Gary was kind enough to give a few of us a tour of the areas under construction in the Imperial back in February. And for the so-minded, believe me, there are several ghosts there.
I know Gary had hoped to have some rooms open by now, but the best laid plans… he’s confident he’ll have six rooms open sometime this season.
The good news is that the restaurant is open and that’s where we had dinner. That’s the unfortunate thing about casino towns – it’s hard to find a place to eat with your teenager. The Midland Depot fulfills this need nicely, with simple Italian food that will likely appeal to both children and adults.
This evening, we were serenaded by a handsome baritone playing an acoustic guitar, who was actually an almost-opera singer living here for the summer. We provided him with applause and even did the wave for him (just the two of us.) Unfortunately, we did that when he was drinking a glass of water and we made him choke.
Kelsea was spooked in the ladies room, and by an unfortunate woman who came around the corner when she was telling me about being spooked. I think Kelsea jumped two feet and the woman was equally startled.
We weren’t ready to go home after dinner, so we thought we’d try to find a place to shoot pool. We love shooting pool together, and for some reason, we only do so out-of-town. I think the last time we did so was up in Cheyenne last Labor Day. We found Ralf’s which boasted that it was a family friendly place – perfect! There were arcade games and shuffleboard in the front, and pool tables in the back near the small stage and the bar. The waitress said Kelsea was welcome in the bar area as long as food was being served, which was until 11:00. Well, we shot with some of the boys in the bar, who were miners and cowboys starting their weekends, until after midnight and had a fabulous time. The boys were buying me wine, dancing with both of us, and being really very jovial and gentlemanly. But as I said before, I berated myself for not being a paragon of motherhood by taking my 14-year old to a bar to shoot pool. She loved it. She said it was so comfortable and relaxing. The people were nice. She wasn’t interested in drinking or flirting. She just liked being at ease. And I think I set a good example of how to handle one’s womanly self appropriately in such a setting.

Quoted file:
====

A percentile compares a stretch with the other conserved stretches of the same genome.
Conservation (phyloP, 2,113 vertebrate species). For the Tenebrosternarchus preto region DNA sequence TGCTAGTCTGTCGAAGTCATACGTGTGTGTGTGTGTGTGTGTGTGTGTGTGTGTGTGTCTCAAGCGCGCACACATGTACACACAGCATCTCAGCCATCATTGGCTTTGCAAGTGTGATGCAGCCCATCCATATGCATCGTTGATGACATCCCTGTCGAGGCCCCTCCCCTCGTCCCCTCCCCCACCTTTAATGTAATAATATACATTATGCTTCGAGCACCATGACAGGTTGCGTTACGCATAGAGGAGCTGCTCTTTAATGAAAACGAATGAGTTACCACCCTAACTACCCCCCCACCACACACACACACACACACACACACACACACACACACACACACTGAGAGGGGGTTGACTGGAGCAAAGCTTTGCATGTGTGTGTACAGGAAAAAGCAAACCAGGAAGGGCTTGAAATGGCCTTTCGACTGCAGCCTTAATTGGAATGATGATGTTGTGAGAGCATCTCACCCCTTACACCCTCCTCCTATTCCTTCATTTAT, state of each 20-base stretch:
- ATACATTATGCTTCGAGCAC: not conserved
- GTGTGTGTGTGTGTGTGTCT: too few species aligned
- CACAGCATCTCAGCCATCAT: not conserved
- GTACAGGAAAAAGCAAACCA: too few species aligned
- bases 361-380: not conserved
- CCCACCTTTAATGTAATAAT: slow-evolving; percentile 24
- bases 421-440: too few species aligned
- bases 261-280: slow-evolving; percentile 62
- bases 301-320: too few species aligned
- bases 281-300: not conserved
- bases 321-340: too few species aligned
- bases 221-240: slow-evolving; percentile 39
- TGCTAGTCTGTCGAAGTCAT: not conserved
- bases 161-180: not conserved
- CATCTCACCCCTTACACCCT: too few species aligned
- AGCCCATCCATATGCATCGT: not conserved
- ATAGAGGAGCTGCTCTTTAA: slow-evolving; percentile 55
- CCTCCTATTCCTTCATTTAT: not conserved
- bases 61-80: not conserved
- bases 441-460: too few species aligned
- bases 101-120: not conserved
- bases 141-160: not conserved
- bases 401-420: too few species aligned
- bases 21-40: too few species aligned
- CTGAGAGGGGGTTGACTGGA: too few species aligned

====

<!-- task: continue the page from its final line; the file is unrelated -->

Our other dining experiences in Cripple Creek consisted of street food at the Donkey Derby (and no, no one was cooking donkey) - while there were many delicious sounding items, we settled for hot dogs -
and of pizza at The Creek, a local restaurant that served only pizza and burgers. It was so busy in there, filled with folks in historical dress carb-loading after the parade.
The cool juke box was signed by numerous celebrities, and the pizza lunch lasted us two days, which was helpful.
One place I wish we’d had the hunger to try is a little spot called Crawdaddies, which I think is only a summer place. It’s out of a little house up the hill, and serves three homemade Cajun dishes daily. If you’re going up, look for it!
So, now you have the summary of how to sleep and sup in this little town. I am planning a return trip for the Cruise Above the Clouds Car Show in the Fall, and perhaps an overnight ghost investigation visit to the old jail next month. As you can tell, I really like this Cripple Creek.
Stay tuned tomorrow for the down and dirty on the Donkey Derby!